The previous head was given her marching orders over Christmas, and Felix, her replacement, is somewhat shell-shocked at what he’s walking into. At one point his hands are visibly shaking as he’s confronted with the District director of education and two scary muzungus. He’s left under no illusions of the magnitude of the task ahead, either.

This is the first time I’ve ever gone into a school and been seriously on the war path, but there’s just no excuse for this place’s bad results. The new head isn’t to blame, of course, (he’s been transferred from Gitarama primary school which is consistently one of the best in the District), and I’m really after the teachers. Many of these are long-term time-servers and I fear rather complacent.

We watch a maths lesson, all three of us plus the new head teacher. Emil, the maths expert, speaks in English for most of the time; he’s well prepared; he’s in control and his manner is calm and professional. His vocabulary and pronunciation are adequate. The children are suitably cowed by having five adults in the room and behave well. But it’s a repeat of a lesson given previously with very little new material. The classroom roof is in a dreadful state and some of the tiles look pretty precarious to Soraya and I. There’s almost nothing on the walls except an ancient map of Rwanda so eaten away at the edges with vermin that it’s scandalous it’s still in use, and some dingy, dog eared home made maths posters mounted so high that few pupils look at them. The cartridge paper they’re drawn on has turned grey from years of sunlight and dust. The teacher divides the kids into groups and pits each group against the other, so he’s ticking a lot of boxes. If all the teachers at Remera were like this I would be hopeful, but the problem is that they’re almost certainly not – I think this guy has been hand picked because he’s the best they’ve got.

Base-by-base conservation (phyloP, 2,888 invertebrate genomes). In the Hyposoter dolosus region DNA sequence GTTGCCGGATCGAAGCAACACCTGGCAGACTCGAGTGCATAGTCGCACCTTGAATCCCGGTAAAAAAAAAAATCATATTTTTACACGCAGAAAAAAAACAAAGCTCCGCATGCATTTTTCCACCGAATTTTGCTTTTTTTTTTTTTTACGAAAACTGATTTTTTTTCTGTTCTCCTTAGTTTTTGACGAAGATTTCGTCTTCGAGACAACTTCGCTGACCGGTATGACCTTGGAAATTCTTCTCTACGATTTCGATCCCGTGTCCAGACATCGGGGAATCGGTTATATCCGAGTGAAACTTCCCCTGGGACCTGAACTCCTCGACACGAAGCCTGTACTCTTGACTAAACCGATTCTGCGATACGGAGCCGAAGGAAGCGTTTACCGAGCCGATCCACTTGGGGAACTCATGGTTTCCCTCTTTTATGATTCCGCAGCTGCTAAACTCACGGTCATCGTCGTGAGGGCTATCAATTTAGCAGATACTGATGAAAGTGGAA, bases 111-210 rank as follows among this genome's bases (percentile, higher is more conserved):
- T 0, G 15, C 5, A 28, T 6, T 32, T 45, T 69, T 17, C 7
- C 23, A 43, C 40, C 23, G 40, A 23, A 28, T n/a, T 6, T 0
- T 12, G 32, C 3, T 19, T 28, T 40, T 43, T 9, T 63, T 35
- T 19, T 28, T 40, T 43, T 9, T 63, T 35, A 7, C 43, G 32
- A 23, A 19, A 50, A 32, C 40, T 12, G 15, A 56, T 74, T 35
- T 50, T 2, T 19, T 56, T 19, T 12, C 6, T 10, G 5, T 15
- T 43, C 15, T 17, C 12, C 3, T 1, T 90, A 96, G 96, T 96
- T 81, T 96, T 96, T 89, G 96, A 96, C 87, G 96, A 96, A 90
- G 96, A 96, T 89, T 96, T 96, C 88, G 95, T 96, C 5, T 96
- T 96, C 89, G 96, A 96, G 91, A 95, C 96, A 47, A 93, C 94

Finally Claude and Soraya and I sit all the staff down and tell it to them straight. I say that their results are absolutely unacceptable and must improve, or else….. Claude takes over and completes the threat: if the results are not vastly better next year, then they can expect to be replaced as teachers. I know from the fate of so many head teachers that this isn’t just an idle threat. So do they – they’ve seen their previous head dismissed. They squirm in their seats and look at the floor. I go on to point out that they’ve got no excuses – their children are not as poor as in other secteurs; their buildings are neither better nor worse than many; they’ve got just as many and few resources as other schools, and in fact they’ve had more training from us than almost any other secteur.

We find something to praise, of course, but the overall message is pretty clear and stark. Part of me wants to be around next year to see whether we’ve succeeded in putting a bomb behind these teachers. But part of me thinks that a lot of these people are not capable of improving. We tell them we’re setting up opportunities for them to visit their counterparts in the vastly higher achieving schools that surround them; you’d expect them to jump at that chance but they just look miserable. I hate to say this, but I’m beginning to understand why OFSTED in England came up with the idea of being in “special measures”. It needs applying very sparingly, of course…..

Two little snippets from this maths lesson tell you a lot about why education in Rwanda is failing so many of its children. The lessons are so dull that they get bored, switch off and drop out of school. Imagine you are living in a basic hut with no facilities and existing on a diet mainly of beans and rice and about RwF300 per person per day (36p). You’re then set with this maths exercise: “If meat is sold at RwF 2460 per kilo in a market, how much would you pay for 0.755 tonnes of meat?” For God’s sake – these children never eat meat, let along try to visualise a tonne of meat! And just look how arbitrary the amounts are: 2460 per kilo, and 0.755 tonnes. In what way can this piece of work be said to have the slightest relevance to these children’s lives?